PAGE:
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Re-identification of home addresses from spatial locations anonymized by Gaussian skew.

Cassa CA, Wieland SC, Mandl KD - Int J Health Geogr (2008)

Bottom Line: We produce multiple anonymized data sets using a single set of addresses and then progressively average the anonymized results related to each address, characterizing the steep decline in distance from the re-identified point to the original location, (and the reduction in privacy).With ten anonymized copies of an original data set, we find a substantial decrease in average distance from 0.7 km to 0.2 km between the estimated, re-identified address and the original address.With fifty anonymized copies of an original data set, we find a decrease in average distance from 0.7 km to 0.1 km.

View Article: PubMed Central - HTML - PubMed

Affiliation: Children's Hospital Informatics Program, Children's Hospital Boston, Boston, MA, USA. cassa@mit.edu

ABSTRACT

Background: Knowledge of the geographical locations of individuals is fundamental to the practice of spatial epidemiology. One approach to preserving the privacy of individual-level addresses in a data set is to de-identify the data using a non-deterministic blurring algorithm that shifts the geocoded values. We investigate a vulnerability in this approach which enables an adversary to re-identify individuals using multiple anonymized versions of the original data set. If several such versions are available, each can be used to incrementally refine estimates of the original geocoded location.

Results: We produce multiple anonymized data sets using a single set of addresses and then progressively average the anonymized results related to each address, characterizing the steep decline in distance from the re-identified point to the original location, (and the reduction in privacy). With ten anonymized copies of an original data set, we find a substantial decrease in average distance from 0.7 km to 0.2 km between the estimated, re-identified address and the original address. With fifty anonymized copies of an original data set, we find a decrease in average distance from 0.7 km to 0.1 km.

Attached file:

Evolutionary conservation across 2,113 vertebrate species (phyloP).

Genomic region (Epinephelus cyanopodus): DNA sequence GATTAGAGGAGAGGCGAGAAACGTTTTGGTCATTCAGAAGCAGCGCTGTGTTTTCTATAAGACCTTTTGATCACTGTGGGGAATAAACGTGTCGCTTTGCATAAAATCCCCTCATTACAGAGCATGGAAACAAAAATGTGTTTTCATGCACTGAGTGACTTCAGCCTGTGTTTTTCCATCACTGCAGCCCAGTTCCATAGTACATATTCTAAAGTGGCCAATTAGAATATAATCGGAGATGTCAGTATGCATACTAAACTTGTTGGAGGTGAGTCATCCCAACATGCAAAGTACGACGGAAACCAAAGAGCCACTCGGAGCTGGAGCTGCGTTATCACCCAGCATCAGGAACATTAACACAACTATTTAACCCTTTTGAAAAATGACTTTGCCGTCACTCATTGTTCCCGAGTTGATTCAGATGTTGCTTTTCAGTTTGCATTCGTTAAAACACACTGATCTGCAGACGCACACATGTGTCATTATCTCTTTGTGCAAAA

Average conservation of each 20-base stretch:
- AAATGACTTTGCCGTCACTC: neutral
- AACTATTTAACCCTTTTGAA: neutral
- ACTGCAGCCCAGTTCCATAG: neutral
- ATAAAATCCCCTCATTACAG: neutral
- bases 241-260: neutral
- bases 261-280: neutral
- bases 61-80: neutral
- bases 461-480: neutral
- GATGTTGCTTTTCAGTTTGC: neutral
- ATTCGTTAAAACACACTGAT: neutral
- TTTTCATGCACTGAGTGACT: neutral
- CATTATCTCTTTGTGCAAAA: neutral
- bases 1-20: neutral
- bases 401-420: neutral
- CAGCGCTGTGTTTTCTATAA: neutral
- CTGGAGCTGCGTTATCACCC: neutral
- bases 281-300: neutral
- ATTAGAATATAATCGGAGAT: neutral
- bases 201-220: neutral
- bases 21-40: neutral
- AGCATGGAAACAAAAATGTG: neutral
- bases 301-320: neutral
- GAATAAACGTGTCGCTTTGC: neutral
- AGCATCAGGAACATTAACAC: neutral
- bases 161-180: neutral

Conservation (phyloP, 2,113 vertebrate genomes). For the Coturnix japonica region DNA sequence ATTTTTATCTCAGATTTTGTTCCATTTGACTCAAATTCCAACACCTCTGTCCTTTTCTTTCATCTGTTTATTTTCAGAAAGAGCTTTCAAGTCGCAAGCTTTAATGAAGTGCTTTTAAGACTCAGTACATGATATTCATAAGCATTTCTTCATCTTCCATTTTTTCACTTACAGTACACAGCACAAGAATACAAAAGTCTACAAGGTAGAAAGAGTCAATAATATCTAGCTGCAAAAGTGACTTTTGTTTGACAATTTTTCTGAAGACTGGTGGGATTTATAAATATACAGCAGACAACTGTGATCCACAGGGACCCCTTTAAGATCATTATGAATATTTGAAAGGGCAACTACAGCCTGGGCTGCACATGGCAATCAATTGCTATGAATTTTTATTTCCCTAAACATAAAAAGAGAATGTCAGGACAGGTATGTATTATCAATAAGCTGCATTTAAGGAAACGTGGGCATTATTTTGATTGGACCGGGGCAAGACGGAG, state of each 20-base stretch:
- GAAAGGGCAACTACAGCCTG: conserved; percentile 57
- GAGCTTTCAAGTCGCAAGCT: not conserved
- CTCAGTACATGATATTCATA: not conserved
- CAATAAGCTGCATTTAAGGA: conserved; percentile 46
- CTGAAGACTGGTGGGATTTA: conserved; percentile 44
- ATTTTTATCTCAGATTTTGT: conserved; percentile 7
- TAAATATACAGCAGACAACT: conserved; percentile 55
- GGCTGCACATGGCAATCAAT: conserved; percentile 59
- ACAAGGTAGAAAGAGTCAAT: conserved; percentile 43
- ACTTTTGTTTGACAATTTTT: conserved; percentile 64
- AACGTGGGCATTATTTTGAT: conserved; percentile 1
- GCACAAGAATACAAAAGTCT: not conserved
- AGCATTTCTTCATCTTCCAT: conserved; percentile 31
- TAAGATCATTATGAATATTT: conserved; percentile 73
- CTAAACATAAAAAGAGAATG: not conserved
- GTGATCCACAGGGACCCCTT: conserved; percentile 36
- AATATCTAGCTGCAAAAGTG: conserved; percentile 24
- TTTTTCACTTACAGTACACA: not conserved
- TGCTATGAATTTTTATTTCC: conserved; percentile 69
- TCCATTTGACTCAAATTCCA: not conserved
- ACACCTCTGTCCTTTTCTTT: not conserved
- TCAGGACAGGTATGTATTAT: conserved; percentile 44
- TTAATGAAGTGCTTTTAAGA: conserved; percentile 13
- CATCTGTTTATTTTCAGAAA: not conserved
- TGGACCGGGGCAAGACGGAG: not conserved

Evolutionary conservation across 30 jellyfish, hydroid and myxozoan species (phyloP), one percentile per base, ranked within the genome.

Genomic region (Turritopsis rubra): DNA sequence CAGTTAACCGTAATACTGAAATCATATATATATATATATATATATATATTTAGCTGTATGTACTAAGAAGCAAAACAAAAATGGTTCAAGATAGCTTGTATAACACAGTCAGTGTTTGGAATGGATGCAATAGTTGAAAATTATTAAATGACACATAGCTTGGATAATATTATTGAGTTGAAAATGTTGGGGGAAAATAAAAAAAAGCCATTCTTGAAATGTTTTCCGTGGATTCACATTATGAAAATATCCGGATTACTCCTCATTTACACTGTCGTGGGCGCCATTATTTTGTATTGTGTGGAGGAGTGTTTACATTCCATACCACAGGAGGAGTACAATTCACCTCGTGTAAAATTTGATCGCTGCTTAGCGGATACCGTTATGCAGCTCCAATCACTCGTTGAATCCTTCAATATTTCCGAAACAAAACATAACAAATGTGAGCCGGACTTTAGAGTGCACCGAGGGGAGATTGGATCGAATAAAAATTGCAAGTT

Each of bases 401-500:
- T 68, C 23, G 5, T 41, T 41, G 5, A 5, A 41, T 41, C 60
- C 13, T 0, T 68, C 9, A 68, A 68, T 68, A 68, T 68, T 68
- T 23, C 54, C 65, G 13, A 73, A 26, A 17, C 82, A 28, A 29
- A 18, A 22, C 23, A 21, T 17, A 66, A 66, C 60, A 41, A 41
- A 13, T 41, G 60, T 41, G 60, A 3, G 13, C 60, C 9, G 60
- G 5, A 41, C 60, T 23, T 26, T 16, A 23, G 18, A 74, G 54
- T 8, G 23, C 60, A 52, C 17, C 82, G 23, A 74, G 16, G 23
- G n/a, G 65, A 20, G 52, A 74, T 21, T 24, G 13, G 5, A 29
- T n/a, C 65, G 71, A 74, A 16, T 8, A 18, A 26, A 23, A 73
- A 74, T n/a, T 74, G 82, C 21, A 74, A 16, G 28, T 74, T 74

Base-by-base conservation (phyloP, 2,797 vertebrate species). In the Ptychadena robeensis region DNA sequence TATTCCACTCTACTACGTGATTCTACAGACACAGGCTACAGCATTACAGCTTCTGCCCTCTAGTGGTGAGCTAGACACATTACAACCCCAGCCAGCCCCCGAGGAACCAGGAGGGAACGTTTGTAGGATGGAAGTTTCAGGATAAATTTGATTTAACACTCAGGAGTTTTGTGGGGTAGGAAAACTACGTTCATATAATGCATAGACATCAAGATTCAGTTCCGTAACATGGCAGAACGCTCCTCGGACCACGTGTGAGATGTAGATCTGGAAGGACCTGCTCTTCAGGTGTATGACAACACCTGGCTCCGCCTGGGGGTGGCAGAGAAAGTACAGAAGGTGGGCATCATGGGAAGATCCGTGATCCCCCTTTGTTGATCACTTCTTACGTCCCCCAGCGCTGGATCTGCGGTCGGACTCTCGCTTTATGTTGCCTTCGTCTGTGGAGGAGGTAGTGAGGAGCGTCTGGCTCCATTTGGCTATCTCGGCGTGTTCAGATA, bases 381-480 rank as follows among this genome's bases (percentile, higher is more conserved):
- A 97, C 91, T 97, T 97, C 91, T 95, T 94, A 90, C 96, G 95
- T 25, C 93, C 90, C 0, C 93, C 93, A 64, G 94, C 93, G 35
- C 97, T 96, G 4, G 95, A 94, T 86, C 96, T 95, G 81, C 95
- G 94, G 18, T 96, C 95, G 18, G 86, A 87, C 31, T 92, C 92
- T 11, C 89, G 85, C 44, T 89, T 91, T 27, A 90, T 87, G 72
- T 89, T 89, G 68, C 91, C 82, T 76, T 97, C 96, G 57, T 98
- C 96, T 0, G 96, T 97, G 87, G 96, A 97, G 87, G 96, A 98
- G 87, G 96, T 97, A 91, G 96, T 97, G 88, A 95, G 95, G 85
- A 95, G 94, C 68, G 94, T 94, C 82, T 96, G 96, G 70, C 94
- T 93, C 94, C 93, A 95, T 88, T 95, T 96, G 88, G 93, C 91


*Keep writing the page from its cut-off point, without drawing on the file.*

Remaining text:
Conclusion: We demonstrate that multiple versions of the same data, each anonymized by non-deterministic Gaussian skew, can be used to ascertain original geographic locations. We explore solutions to this problem that include infrastructure to support the safe disclosure of anonymized medical data to prevent inference or re-identification of original address data, and the use of a Markov-process based algorithm to mitigate this risk.

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Related in: MedlinePlus

Experimental methods design. One data set of 10,000 artificially generated case locations and unique identifiers were created. The data set was anonymized 50 times using a 2-dimensional Gaussian-based skew, and 50 times using a 2-dimensional uniform skew.
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Figure 6: Experimental methods design. One data set of 10,000 artificially generated case locations and unique identifiers were created. The data set was anonymized 50 times using a 2-dimensional Gaussian-based skew, and 50 times using a 2-dimensional uniform skew.

Mentions: With each subsequent anonymized version, the geocoded points that referred to the same individual address were averaged to estimate the original address. For re-identification inference number n, the anonymized versions of the same address were averaged from data sets [1, n], as shown in Figure 6. For example, the second re-identification inference data set included the averages of addresses from anonymized data sets 1 and 2, the third inference data set included anonymized data from data sets 1, 2, and 3, and so on. After each pass, the distance between the average anonymized point and the original address was calculated.